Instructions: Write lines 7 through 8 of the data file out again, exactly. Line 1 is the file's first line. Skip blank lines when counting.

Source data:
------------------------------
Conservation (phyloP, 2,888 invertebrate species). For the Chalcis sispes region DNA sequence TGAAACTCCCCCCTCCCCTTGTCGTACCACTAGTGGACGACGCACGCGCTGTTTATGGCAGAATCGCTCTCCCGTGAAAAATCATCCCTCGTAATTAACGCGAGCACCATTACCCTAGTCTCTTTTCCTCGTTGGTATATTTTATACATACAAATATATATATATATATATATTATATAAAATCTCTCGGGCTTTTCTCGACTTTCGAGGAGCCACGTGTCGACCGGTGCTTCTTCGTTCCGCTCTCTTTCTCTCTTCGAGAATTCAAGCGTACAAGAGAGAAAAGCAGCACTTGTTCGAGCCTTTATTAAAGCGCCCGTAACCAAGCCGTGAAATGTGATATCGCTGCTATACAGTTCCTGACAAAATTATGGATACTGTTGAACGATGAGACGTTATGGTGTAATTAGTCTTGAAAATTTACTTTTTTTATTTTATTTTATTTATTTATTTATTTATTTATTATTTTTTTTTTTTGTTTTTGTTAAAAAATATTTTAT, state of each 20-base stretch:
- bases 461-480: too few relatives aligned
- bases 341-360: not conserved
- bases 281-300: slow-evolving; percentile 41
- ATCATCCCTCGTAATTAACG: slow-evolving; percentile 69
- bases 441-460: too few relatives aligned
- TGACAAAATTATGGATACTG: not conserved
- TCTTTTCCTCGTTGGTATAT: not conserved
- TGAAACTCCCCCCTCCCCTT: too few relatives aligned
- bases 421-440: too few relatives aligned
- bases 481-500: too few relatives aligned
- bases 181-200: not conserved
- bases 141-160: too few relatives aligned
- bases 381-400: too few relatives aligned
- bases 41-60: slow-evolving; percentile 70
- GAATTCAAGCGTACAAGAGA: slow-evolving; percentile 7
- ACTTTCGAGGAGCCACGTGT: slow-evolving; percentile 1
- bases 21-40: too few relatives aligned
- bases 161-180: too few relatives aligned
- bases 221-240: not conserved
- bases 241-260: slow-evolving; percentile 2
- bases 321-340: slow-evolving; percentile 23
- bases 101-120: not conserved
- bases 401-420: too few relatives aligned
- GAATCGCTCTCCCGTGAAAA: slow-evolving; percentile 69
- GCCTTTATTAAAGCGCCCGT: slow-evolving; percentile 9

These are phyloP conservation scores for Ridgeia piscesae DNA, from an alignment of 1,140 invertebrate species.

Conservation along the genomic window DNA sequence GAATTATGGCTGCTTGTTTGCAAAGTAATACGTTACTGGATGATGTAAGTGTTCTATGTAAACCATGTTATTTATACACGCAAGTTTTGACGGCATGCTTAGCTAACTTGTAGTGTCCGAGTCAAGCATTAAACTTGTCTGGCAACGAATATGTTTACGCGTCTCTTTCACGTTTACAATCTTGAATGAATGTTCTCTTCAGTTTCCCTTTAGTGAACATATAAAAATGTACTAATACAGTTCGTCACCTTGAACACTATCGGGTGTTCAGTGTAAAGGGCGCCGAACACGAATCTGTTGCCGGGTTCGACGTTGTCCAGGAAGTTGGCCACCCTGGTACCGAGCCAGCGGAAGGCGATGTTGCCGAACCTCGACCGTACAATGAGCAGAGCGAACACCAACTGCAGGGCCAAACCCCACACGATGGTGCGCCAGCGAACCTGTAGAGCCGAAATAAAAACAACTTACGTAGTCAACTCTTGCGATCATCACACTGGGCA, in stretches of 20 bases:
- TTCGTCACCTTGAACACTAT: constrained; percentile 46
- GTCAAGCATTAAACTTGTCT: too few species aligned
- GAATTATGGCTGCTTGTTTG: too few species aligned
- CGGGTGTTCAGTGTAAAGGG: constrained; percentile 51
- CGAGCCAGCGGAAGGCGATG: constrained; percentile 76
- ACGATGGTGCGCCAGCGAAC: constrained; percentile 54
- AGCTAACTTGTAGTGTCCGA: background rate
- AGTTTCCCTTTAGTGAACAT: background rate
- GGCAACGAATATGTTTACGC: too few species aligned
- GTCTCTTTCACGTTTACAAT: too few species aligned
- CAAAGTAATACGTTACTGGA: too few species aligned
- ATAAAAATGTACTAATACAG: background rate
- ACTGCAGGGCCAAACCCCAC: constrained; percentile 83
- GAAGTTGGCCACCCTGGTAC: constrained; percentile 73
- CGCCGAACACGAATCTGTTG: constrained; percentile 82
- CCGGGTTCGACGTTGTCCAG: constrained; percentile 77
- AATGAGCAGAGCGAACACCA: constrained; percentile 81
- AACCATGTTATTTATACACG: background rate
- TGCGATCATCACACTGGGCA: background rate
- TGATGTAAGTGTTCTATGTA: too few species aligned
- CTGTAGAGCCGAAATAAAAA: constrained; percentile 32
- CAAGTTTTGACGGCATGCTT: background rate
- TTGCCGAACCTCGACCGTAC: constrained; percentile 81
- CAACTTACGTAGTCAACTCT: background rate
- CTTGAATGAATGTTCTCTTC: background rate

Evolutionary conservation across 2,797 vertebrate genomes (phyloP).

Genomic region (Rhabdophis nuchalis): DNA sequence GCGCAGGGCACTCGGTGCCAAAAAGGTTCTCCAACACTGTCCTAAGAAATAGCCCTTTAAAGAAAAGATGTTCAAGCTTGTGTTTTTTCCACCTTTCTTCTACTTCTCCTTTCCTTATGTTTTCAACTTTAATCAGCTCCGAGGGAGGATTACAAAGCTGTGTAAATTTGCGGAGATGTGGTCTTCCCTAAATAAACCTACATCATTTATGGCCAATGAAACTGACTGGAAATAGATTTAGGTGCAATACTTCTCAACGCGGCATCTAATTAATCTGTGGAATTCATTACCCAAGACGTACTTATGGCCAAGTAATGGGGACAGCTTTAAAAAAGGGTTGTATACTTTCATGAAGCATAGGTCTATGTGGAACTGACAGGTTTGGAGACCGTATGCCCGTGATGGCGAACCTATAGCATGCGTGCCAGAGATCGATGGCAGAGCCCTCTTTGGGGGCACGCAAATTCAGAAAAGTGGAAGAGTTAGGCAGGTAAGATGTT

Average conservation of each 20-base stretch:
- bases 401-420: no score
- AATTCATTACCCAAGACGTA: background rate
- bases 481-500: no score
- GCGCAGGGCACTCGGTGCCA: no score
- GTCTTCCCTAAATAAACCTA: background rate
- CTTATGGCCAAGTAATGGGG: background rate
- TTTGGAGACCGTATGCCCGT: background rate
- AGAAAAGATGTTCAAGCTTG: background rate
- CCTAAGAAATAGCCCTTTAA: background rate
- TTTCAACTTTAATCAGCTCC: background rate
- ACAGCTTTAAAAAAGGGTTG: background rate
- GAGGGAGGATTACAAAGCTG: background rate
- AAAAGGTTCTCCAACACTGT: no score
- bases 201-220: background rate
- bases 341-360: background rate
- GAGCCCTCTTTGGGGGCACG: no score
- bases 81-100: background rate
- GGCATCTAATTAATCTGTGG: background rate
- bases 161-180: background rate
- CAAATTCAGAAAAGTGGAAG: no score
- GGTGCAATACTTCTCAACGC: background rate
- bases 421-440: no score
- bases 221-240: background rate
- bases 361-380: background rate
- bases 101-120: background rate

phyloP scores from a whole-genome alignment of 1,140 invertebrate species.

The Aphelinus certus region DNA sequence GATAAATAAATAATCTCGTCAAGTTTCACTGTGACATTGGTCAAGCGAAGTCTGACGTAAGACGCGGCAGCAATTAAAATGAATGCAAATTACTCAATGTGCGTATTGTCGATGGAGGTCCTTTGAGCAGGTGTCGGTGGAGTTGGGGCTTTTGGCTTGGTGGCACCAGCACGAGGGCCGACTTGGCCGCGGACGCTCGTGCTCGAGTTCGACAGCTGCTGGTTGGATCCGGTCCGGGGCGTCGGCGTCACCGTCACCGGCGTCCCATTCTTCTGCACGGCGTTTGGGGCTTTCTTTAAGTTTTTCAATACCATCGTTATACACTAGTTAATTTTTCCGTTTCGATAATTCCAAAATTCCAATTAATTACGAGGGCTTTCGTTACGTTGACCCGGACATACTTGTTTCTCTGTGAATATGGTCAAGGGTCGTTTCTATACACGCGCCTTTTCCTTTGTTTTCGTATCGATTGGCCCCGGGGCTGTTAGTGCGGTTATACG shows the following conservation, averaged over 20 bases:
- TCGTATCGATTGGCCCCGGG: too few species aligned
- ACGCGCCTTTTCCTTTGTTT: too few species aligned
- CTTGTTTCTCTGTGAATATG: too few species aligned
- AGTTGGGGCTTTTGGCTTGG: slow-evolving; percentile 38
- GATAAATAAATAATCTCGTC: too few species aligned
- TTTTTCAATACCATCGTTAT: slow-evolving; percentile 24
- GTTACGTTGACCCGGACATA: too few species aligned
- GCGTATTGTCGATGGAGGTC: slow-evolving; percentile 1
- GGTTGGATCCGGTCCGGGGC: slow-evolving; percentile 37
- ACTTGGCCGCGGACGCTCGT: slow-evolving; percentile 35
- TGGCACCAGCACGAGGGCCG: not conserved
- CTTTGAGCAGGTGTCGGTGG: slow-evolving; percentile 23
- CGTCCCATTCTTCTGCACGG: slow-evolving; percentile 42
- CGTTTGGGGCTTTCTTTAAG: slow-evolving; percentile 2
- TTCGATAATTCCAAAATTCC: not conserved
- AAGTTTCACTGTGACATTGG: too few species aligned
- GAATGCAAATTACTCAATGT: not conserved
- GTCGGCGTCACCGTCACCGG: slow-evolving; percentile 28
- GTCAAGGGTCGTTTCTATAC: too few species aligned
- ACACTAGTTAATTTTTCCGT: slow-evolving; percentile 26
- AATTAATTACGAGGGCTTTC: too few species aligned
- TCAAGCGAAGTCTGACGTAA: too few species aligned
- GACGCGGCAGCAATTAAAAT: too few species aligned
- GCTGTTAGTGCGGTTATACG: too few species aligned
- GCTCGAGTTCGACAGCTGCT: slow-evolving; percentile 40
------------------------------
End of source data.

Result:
- TGACAAAATTATGGATACTG: not conserved
- TCTTTTCCTCGTTGGTATAT: not conserved